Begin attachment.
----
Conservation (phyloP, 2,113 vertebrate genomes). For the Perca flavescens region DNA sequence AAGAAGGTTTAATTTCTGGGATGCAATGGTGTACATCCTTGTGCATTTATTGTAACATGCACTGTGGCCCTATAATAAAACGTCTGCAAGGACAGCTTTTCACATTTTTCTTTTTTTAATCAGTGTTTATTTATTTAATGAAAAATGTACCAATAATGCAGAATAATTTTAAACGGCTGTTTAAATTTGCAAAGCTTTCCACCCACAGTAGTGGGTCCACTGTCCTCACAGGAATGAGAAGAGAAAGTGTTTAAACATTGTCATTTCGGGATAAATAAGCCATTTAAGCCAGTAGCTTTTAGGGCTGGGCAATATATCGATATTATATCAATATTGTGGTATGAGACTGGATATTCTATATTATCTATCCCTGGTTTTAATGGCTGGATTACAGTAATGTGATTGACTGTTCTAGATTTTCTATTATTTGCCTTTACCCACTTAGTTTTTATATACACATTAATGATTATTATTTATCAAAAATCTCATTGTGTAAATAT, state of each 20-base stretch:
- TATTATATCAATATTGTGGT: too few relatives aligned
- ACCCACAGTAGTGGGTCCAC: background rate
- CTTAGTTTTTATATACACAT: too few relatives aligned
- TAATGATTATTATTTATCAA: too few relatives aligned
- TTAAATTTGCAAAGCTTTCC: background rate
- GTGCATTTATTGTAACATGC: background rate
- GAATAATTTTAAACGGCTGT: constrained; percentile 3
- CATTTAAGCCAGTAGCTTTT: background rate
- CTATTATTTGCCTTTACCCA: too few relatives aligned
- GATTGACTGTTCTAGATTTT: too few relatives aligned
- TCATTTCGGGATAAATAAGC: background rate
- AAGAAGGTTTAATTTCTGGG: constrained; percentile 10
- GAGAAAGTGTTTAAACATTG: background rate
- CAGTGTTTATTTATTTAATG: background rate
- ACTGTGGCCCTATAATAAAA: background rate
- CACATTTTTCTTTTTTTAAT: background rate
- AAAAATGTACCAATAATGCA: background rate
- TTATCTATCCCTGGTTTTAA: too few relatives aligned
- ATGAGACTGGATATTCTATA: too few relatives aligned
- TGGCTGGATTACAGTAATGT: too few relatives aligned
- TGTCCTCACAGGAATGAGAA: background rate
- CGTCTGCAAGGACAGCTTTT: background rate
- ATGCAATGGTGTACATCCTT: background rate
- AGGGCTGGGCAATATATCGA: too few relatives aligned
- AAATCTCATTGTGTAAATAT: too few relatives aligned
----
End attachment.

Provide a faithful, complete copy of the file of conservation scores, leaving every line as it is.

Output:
Conservation (phyloP, 2,113 vertebrate genomes). For the Perca flavescens region DNA sequence AAGAAGGTTTAATTTCTGGGATGCAATGGTGTACATCCTTGTGCATTTATTGTAACATGCACTGTGGCCCTATAATAAAACGTCTGCAAGGACAGCTTTTCACATTTTTCTTTTTTTAATCAGTGTTTATTTATTTAATGAAAAATGTACCAATAATGCAGAATAATTTTAAACGGCTGTTTAAATTTGCAAAGCTTTCCACCCACAGTAGTGGGTCCACTGTCCTCACAGGAATGAGAAGAGAAAGTGTTTAAACATTGTCATTTCGGGATAAATAAGCCATTTAAGCCAGTAGCTTTTAGGGCTGGGCAATATATCGATATTATATCAATATTGTGGTATGAGACTGGATATTCTATATTATCTATCCCTGGTTTTAATGGCTGGATTACAGTAATGTGATTGACTGTTCTAGATTTTCTATTATTTGCCTTTACCCACTTAGTTTTTATATACACATTAATGATTATTATTTATCAAAAATCTCATTGTGTAAATAT, state of each 20-base stretch:
- TATTATATCAATATTGTGGT: too few relatives aligned
- ACCCACAGTAGTGGGTCCAC: background rate
- CTTAGTTTTTATATACACAT: too few relatives aligned
- TAATGATTATTATTTATCAA: too few relatives aligned
- TTAAATTTGCAAAGCTTTCC: background rate
- GTGCATTTATTGTAACATGC: background rate
- GAATAATTTTAAACGGCTGT: constrained; percentile 3
- CATTTAAGCCAGTAGCTTTT: background rate
- CTATTATTTGCCTTTACCCA: too few relatives aligned
- GATTGACTGTTCTAGATTTT: too few relatives aligned
- TCATTTCGGGATAAATAAGC: background rate
- AAGAAGGTTTAATTTCTGGG: constrained; percentile 10
- GAGAAAGTGTTTAAACATTG: background rate
- CAGTGTTTATTTATTTAATG: background rate
- ACTGTGGCCCTATAATAAAA: background rate
- CACATTTTTCTTTTTTTAAT: background rate
- AAAAATGTACCAATAATGCA: background rate
- TTATCTATCCCTGGTTTTAA: too few relatives aligned
- ATGAGACTGGATATTCTATA: too few relatives aligned
- TGGCTGGATTACAGTAATGT: too few relatives aligned
- TGTCCTCACAGGAATGAGAA: background rate
- CGTCTGCAAGGACAGCTTTT: background rate
- ATGCAATGGTGTACATCCTT: background rate
- AGGGCTGGGCAATATATCGA: too few relatives aligned
- AAATCTCATTGTGTAAATAT: too few relatives aligned